Beans come in two different varieties that grow in very distinct ways. Bush beans form clumps or bushes close to the ground and won’t need any support as they mature. Pole beans, on the other hand, will grow in a vine form that needs the structure of a trellis, fence or pole to be healthy. Pole beans take a little longer to mature, but they will produce fruit over a longer period of time.
There are green and lima beans in both bush and pole varieties, but yellow beans are only available in the bush variety. Tastes range from slightly bitter to sweet and crisp. And beans can be eaten on their own or in soups and stews, baked, boiled or steamed, among other cooking methods.
Best Soil for Growing Beans
Beans thrive in full sun and love a well drained soil rich in organics. Be sure to mix compost into the garden before planting out and plan to apply fertilizer on a regular basis for the best harvest.
When to Plant Beans
Beans of all sorts are not especially hardy and don’t like the cold. Keep them protected and warm until two weeks after the last threat of frost has disappeared. If you want to start bean seeds in the greenhouse, plant them in a seed pot about six to eight weeks before the last frost date for your area.
How to Plant Beans
Your bean plant spacing will depend on the particular variety chosen. Bush beans need to be about 3” to 10” apart in the row (closer to 3” for yellow beans and 10” for bush lima varieties), while pole beans should be between 18” and 36” apart (closer to 18” for pole limas and up to 36” for other pole varieties like green).
Rows should be about 3 feet apart, although double rows are commonly planted as well. Double rows allow bean plants to support each other a bit. Remember to include a sturdy trellis, fence or stake for the pole bean variety and gently wrap or tie the vine to the support as it grows. Make sure the structure is tall enough for a mature bean plant.
Proper Care of Beans
Keep your bean plants well watered, but try not to get the leaves wet. Whenever possible, water directly onto the soil. Weed often and keep your pole beans well supported and secure. This will make sure air flow around the foliage is adequate, keeping bugs and disease away.
Feed your beans regularly, at least once a month throughout the growing season. Side dress once the first flowers are visible by lightly turning fertilizer into the soil along side the rows.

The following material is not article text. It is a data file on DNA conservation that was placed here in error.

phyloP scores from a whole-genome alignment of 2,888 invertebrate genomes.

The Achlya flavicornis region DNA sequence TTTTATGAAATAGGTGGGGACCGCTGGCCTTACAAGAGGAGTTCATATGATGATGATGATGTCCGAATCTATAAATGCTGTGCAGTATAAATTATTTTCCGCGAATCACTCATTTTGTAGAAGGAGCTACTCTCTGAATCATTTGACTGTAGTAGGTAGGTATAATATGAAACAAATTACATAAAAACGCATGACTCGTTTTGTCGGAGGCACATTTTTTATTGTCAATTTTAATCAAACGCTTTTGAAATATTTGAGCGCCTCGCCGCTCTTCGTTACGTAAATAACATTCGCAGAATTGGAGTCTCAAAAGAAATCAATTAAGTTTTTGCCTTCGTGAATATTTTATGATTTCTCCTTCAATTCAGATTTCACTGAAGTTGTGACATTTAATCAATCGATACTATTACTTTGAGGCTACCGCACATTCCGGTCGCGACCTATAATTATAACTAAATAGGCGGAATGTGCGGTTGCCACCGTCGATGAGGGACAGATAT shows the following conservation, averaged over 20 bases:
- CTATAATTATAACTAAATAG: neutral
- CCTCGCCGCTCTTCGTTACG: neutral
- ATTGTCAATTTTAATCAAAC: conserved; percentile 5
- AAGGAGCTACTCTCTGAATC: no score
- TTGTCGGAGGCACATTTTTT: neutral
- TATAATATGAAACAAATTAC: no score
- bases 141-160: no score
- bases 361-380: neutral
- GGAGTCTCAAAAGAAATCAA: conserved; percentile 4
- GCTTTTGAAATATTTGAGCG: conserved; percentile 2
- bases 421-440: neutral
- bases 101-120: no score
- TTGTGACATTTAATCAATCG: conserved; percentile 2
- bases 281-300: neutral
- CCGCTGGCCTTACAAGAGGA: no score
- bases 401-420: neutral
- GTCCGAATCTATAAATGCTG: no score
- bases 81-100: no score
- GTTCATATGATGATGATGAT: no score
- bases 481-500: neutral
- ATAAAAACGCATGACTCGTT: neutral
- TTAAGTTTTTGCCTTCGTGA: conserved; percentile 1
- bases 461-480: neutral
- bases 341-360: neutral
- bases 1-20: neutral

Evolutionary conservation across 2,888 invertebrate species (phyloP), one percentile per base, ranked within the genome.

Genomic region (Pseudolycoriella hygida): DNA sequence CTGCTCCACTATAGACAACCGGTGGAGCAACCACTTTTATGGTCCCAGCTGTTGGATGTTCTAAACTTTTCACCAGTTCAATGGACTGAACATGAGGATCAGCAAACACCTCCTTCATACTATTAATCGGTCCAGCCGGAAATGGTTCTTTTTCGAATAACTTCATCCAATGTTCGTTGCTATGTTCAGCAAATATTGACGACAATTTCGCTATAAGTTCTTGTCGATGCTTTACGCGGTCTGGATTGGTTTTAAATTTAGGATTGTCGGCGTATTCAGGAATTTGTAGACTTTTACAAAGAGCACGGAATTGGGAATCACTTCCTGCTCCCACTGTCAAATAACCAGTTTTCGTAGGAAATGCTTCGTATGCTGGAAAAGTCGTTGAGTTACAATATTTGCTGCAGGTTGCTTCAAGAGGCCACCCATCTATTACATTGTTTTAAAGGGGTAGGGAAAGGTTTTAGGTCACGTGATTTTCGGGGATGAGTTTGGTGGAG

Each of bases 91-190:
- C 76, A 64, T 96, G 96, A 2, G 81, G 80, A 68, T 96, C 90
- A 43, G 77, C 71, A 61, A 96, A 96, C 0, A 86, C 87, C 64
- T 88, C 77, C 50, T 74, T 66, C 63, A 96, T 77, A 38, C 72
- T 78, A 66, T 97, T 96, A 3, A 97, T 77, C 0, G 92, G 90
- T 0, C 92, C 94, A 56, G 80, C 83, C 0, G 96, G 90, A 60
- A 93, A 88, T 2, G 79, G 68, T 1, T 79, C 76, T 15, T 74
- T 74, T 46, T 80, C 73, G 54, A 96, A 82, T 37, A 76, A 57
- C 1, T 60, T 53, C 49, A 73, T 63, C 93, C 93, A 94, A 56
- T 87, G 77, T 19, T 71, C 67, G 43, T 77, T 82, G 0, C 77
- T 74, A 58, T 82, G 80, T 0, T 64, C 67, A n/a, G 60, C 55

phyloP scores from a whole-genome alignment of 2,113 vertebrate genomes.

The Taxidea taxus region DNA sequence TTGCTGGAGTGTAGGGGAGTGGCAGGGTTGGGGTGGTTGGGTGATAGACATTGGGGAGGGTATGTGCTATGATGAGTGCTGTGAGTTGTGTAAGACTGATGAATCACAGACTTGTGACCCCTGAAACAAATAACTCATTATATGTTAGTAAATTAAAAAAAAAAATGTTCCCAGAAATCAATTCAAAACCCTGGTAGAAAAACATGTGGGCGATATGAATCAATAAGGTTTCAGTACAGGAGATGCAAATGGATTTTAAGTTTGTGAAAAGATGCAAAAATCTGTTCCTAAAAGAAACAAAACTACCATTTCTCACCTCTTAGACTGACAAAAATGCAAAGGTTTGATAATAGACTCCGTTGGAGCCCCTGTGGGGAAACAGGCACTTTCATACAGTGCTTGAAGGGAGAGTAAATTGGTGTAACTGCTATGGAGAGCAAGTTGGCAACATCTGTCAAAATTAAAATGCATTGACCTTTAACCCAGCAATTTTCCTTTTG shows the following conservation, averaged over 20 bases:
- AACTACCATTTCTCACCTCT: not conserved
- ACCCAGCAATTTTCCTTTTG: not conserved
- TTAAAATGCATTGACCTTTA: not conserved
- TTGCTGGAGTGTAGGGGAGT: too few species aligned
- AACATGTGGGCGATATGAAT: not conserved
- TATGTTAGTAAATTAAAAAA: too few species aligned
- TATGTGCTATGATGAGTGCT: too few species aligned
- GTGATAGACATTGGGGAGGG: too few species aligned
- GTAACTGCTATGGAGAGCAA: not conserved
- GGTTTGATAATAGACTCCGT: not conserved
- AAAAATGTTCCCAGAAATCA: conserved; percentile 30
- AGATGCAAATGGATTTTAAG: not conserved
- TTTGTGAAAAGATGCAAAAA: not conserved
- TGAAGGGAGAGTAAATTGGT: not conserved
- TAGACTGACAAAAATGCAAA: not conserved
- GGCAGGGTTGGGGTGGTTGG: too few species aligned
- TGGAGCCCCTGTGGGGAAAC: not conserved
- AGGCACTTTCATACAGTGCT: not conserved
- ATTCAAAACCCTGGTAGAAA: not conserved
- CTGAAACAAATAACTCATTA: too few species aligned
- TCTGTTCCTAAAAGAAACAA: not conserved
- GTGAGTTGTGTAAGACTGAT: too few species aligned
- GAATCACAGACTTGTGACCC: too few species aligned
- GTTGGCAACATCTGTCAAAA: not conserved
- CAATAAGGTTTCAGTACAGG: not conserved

When to Harvest Beans
Most bean seeds take between 60 to 90 days to mature. In warmer climates, bean seeds can be planted early and a second batch can be sown for a fall harvest. Watch for the bean to reach full size and harvest before the pod becomes too large or thick, otherwise it will lose its sweetness. If you’ve planted dry beans, like navy, black or fava, you can let the pods dry right on the vine and pick when they are finished drying.
How to Harvest Beans
Snip, pinch or pluck pods off of the vine while they are still tender. Kids love to pick beans since they are so plentiful on the plant and removed easily. For dried beans you’ll need to shell the beans out of the pod. But for green and yellow beans, simply pluck and use as you want to - the pod is the food.
Common Bean Pests and Diseases
Beetles are big fans of beans in the garden. They can be discouraged using an organic insecticidal soap spray or fine netting over the plant. Sometimes netting can be hung from the stakes or support fencing. For bush beans, simply lay the netting right over the plants.
Rabbits are another pest that has the potential to destroy your bean plants. Use a raised, fenced off garden bed or heavy duty netting to deter rabbits. Deer are another potential problem and will be discouraged mainly through netting, although it may require something heavy and staked down.
Beans are susceptible to bacterial issues and mildew build up, especially if the leaves remain wet. Keep a good amount of air flow through the plant and watch for the condition to clear up naturally.
Gardening Tips and Tricks for Growing Beans
Most importantly, when you’re growing beans of any variety you need to keep the air flowing freely around the plant. This may mean more supports so that they do not need to share, avoiding the crowded, dirty conditions of some bean patches. Keep your support secure and thin out the weeds often. Feed and water well for a good harvest.
You will enjoy the fruit of your labors with a pot full of beans to boil for dinner. A longtime favorite across the globe, beans are fairly straightforward to grow. They produce a nutritious snack that also compliments many meals, from modern cuisine to traditional fare and everything in between.